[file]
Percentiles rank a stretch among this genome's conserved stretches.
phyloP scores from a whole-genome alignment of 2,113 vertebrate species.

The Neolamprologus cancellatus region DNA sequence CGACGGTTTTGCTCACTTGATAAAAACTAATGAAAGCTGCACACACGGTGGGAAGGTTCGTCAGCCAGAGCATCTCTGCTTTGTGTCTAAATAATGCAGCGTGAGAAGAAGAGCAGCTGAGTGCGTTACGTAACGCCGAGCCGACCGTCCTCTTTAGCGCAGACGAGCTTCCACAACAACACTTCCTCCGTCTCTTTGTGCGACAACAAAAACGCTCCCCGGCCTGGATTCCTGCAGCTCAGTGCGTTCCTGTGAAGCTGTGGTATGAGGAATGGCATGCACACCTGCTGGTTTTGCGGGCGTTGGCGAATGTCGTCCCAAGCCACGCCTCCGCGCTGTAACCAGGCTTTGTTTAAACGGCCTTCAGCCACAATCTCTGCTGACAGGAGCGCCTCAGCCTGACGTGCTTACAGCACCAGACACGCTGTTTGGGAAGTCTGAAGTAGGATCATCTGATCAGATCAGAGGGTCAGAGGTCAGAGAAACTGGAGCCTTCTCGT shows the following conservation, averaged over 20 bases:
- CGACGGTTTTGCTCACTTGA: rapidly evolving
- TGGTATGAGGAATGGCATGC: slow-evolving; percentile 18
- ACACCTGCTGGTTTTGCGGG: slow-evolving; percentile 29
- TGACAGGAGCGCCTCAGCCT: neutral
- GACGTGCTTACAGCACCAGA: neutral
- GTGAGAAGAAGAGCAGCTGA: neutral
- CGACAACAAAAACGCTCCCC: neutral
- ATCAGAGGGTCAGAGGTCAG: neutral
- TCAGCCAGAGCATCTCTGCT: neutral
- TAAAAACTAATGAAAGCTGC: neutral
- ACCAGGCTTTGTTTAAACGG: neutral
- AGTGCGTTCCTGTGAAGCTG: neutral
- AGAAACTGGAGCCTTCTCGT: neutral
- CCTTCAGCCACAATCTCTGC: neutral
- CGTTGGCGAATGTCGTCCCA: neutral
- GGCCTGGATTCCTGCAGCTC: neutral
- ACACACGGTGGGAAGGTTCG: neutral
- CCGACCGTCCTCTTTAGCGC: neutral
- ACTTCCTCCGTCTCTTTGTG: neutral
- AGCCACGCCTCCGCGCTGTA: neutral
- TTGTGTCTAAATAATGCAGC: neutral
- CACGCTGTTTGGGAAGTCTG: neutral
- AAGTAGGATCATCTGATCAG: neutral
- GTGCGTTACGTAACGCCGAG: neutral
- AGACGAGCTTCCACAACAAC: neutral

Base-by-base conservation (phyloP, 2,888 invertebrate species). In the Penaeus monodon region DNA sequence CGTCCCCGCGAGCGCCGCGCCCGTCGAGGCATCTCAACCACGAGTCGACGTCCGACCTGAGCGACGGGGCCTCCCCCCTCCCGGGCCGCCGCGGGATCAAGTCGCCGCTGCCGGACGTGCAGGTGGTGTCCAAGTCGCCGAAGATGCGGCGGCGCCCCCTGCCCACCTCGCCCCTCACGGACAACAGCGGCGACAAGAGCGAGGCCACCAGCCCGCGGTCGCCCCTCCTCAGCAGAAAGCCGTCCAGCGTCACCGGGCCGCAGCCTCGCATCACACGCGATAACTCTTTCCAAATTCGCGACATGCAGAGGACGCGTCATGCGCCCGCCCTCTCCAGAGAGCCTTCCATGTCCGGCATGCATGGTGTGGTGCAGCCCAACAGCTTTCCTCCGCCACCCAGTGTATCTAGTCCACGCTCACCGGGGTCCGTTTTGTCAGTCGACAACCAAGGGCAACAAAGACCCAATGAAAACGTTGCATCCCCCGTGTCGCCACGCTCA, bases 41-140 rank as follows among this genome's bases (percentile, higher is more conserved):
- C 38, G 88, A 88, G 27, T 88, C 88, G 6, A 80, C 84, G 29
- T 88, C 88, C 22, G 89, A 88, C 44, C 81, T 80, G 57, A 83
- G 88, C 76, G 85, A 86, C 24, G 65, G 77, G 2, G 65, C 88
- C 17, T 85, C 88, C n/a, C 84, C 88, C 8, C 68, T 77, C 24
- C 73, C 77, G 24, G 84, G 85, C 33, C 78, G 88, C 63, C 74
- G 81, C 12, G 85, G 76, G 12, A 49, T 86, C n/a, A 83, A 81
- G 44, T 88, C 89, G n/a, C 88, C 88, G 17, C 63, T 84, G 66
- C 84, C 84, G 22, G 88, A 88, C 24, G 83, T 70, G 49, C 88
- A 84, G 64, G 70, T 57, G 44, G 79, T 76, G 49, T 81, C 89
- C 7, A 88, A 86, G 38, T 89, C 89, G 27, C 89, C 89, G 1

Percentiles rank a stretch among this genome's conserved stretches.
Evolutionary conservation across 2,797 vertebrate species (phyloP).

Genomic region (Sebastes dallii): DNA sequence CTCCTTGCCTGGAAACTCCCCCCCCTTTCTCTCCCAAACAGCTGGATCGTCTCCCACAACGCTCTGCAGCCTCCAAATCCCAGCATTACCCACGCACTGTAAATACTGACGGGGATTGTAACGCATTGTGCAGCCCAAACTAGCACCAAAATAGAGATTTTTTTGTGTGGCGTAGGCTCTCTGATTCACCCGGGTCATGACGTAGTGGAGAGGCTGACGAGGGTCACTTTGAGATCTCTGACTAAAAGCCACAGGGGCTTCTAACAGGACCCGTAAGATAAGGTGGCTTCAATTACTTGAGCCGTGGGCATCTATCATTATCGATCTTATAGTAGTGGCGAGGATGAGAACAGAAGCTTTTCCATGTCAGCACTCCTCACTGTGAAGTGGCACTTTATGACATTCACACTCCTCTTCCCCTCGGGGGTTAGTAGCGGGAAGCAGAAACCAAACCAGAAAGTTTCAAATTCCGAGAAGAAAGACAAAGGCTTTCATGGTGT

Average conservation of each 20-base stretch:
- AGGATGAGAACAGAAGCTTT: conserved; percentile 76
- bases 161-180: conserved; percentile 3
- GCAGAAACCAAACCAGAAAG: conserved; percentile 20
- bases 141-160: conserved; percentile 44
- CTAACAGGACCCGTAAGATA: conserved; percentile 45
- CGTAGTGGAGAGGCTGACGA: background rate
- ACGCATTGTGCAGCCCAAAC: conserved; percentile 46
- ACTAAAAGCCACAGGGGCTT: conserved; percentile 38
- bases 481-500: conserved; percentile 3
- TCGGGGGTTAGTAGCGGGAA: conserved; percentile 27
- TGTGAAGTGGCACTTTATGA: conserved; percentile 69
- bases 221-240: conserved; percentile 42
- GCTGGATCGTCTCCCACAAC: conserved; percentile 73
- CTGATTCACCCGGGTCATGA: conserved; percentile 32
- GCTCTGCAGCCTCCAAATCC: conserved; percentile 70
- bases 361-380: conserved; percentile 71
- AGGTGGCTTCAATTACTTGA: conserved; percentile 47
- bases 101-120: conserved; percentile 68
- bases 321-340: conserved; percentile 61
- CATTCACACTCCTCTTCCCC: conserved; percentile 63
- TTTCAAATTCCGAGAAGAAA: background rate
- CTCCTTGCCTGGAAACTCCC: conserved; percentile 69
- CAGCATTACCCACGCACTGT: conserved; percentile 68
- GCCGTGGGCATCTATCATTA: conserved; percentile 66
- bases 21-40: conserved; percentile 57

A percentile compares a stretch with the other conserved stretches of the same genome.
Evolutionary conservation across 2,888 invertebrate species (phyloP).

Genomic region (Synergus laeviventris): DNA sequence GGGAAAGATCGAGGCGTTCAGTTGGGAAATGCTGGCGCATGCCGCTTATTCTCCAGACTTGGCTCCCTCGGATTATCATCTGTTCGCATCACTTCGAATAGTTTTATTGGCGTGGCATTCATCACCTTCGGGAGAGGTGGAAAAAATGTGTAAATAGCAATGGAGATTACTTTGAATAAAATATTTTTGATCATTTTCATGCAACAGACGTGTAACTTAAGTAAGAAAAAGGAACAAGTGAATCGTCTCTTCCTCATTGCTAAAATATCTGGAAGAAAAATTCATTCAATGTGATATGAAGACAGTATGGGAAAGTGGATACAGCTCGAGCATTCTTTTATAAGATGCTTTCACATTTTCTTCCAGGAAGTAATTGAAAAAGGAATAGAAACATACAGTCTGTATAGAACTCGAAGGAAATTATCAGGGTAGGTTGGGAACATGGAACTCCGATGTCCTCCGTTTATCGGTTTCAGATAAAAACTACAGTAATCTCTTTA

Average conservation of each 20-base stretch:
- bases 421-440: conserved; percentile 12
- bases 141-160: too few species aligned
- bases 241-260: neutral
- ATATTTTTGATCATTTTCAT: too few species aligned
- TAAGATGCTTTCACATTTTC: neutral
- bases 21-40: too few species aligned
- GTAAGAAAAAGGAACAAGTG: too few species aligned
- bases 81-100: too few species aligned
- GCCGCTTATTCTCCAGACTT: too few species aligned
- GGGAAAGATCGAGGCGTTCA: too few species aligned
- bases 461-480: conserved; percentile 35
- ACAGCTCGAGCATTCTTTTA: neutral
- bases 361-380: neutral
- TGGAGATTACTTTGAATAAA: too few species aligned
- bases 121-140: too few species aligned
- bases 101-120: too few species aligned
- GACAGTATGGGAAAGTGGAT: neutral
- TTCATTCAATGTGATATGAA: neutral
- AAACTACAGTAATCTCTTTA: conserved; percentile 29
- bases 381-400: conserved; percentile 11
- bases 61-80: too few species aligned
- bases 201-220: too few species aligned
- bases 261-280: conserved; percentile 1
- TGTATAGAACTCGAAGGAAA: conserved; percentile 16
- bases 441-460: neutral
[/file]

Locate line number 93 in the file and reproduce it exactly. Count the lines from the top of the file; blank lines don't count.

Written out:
- bases 61-80: too few species aligned